Sep 8, 2008

Keeping It In Perspective

This post is going to teach you the basics of drawing perspective. Perspective is a technique that makes your buildings and drawings look real, since they converge on an invisible vanishing point, the way things do in real life. If the perspective of a drawing is incorrect, it is noticeable right away, and robs your drawing of its credibility. You don't want that.

The Vanishing Point

Everything you see has a vanishing point, a point where everything comes together. At the vanishing point is the horizon line, the horizon of the earth from your point of view. This is the way things look to your eyes, from where you're standing. Normally you can't see this point, because there is too much stuff in the way: buildings, trees, cars, etc. But if you stand on a set of railroad tracks, you can see the vanishing point perfectly.

The tracks just seem to "merge" together. The tracks don't really meet, of course; it just looks that way, from your perspective.

The horizon line and the vanishing point are the first things you need to establish when setting up your drawing. Everything will converge on the vanishing point, because if it doesn't, it just won't look right. You can see examples of vanishing points and perspective everywhere you look, as in the following examples.

On these street photos you can see perspective in real life, along with the vanishing point. In the picture on the right, you can't see the vanishing point, because it's hidden by the building at the end of the street.

Wrong Perspective

When the perspective is wrong on a drawing, you immeadiately notice it. You may not know exactly why the picture looks wrong, but your brain isn't fooled. It can tell. Look at the comic book panel below, and see if you can figure out why the drawing looks wrong. Scroll down for the answer.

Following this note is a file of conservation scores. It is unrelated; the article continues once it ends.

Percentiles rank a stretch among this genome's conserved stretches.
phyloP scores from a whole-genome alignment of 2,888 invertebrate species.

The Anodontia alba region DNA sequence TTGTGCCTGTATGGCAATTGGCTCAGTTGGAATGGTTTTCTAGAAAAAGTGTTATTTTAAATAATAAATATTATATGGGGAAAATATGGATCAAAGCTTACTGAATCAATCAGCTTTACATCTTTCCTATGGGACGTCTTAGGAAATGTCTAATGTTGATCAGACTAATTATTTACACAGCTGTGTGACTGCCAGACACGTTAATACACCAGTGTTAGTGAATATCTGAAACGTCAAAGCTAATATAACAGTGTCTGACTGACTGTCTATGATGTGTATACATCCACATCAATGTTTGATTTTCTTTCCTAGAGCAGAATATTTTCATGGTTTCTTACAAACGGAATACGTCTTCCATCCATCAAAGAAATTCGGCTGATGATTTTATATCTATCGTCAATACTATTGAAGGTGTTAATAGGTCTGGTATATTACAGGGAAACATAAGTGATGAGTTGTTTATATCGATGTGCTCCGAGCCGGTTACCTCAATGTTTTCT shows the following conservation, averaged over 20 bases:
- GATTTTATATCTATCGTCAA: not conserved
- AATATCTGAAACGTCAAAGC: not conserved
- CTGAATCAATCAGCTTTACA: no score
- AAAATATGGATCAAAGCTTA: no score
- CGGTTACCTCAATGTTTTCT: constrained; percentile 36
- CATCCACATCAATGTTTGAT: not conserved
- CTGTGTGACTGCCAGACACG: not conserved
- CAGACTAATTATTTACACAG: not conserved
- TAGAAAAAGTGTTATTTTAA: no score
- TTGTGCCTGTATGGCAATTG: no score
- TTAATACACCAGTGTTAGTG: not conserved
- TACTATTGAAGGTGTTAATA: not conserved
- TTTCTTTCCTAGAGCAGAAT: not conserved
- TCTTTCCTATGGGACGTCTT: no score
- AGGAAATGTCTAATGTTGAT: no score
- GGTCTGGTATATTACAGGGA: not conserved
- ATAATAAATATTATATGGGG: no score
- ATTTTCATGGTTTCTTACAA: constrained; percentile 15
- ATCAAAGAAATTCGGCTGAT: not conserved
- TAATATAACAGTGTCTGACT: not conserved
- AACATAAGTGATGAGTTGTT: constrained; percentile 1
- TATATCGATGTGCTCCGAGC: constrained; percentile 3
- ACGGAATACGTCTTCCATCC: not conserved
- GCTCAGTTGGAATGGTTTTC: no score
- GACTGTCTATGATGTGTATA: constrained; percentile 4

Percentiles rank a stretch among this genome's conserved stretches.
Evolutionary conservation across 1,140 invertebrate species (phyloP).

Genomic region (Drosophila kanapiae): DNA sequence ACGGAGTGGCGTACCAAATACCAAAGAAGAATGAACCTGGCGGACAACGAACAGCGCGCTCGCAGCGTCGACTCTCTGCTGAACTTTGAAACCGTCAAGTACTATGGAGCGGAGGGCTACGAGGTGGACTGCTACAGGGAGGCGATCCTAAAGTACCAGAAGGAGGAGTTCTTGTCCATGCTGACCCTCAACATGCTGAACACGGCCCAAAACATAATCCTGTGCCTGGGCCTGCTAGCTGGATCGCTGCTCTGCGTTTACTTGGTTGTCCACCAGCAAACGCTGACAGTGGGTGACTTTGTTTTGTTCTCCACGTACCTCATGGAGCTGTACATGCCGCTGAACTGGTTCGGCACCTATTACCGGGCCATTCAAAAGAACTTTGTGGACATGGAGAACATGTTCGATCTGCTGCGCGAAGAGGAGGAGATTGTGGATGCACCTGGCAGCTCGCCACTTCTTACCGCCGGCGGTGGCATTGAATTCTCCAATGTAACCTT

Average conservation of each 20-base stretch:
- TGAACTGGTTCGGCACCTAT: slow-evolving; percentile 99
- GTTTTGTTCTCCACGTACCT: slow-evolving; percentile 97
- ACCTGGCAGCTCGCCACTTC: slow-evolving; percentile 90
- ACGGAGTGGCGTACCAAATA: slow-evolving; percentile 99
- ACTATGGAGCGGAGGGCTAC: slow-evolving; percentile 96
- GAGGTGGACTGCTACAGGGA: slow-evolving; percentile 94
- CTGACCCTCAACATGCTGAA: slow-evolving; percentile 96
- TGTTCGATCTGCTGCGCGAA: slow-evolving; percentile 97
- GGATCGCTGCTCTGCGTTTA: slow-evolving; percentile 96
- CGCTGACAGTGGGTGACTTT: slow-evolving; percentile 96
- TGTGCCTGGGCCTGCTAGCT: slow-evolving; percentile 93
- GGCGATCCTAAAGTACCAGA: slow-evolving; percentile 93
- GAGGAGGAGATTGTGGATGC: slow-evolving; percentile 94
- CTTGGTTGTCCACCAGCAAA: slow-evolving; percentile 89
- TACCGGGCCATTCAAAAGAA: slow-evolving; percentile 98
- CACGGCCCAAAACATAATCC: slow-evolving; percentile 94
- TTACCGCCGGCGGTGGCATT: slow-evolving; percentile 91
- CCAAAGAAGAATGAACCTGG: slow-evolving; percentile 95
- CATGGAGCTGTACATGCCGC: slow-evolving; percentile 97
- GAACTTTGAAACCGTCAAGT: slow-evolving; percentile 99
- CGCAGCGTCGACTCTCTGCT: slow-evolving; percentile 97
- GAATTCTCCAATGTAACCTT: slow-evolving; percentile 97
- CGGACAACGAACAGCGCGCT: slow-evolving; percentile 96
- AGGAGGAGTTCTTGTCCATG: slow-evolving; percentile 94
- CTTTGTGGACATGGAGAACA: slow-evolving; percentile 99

Need a clue? Check out this close-up...

Now look at these perspective guidelines. See the mistakes in perspective?This drawing is a mess. The castle doesn't line up with the vanishing point at all, giving it an odd, weirdly-angled look. All the angles on the front side of the castle should meet at the same vanishing point, or else it will look wrong, like this one.

How To Draw Proper Perspective

Now that you know what proper perspective is supposed to look like, let's create a perspective drawing, step-by step. Don't worry; it's not as hard as it looks. Ready? Here we go!

STEP ONE: Horizon and Vanishing Point

draw the horizon line with a ruler on your paper. Do not press down hard, because you will need to erase a lot of this line later. Your pencil should be barely touching the paper. This is your horizon line, as if you were standing on a flat, featureless desert plain. Somewhere on that line, pick a spot; that will be your vanishing point (or VP, from now on).

STEP TWO: Create Your Guidelines

Line your ruler up with the VP, choose an angle, and draw some guidelines, LIGHTLY. It will look like a road on the desert. These guidelines will help keep everything correct as you construct your drawing. Everything must converge on the VP or your drawing will not look right.